Executive Vice President
Executive Vice President
I manage Capital One's External Affairs team, which engages with our outside stakeholders.
Our company loves meetings, so interacting with my team and my colleagues across the enterprise is a big part of my day. We meet to discuss the most significant opportunities and challenges facing our company, and its relationships with the external constituencies that influence what we do. That includes government officials, the media, community leaders and, of course, our customers. Given the scope of our role, we tend to be involved in just about everything going on at the company.
It is critical that you like working in a team setting, and that you are willing and able to listen and respect other peoples' opinions. We often talk about the "wisdom of the crowds" here - every voice matters and every one should feel comfortable speaking up and offering their own viewpoints. The only conditions are that you do so politely, with an eye toward solving the problem at hand, and that you do your homework. The more you know about an issue, the better your input can be.
Here's the first step for professionals
You have to be open to new or different opportunities. I began my career in a very specialized area of the law, but soon learned that the substance of what I was working on had the potential to be much more impactful on the company. I did bank regulation, and banks are very highly regulated. That meant educating people across the company about the strategic importance of regulation, and how it impacts their work. I was able to build relationships and credibility that set me up for new roles.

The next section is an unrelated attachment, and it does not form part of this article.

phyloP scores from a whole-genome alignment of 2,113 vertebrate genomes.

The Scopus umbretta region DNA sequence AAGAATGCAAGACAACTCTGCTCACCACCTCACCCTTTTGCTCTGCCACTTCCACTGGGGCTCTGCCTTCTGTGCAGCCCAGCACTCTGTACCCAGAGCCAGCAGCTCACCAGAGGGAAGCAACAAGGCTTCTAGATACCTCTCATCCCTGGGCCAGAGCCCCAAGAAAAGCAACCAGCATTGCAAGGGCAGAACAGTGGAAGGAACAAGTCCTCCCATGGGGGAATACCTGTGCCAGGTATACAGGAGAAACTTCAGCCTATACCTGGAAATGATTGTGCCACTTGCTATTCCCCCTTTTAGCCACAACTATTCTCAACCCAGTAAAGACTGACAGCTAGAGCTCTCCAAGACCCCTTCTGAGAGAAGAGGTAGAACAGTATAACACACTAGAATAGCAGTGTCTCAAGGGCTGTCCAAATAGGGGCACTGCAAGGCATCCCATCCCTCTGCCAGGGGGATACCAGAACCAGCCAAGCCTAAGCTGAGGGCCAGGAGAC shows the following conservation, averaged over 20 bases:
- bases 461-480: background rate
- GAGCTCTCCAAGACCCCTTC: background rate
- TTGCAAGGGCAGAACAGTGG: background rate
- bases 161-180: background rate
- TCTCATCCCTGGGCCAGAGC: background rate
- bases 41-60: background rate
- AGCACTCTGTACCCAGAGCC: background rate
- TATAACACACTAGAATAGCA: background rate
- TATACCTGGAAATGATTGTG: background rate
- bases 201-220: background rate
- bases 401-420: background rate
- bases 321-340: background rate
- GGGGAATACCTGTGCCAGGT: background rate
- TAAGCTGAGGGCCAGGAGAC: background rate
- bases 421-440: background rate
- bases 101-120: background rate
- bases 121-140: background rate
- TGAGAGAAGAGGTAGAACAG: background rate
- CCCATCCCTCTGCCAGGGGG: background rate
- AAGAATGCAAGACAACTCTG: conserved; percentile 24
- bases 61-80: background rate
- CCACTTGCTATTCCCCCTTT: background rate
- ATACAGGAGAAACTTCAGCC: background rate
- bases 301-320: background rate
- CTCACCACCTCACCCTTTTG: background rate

"I was told it was crazy to quit a paying job for an internship. I was told English majors were unemployable. I was told government jobs were a dead end, and that regulatory work was boring. I was told that the secret to success is following the herd."
Do what you love, but do it well. Your major doesn't matter if you can prove that you are willing to work hard and get good grades. There are no small roles - everything and everyone can have an impact if you understand why what you do is important to your organization. Make it your mission to help others understand that. Speak your mind, but leave it open to new ideas and viewpoints. Always be grounded and respectful of the people you interact with.
My parents emigrated from Cuba after the revolution - they lost everything and had to start over in a new country. It gave me the perspective to know that nothing is permanent, but everything can be overcome. Their journey gave me hope, not fear.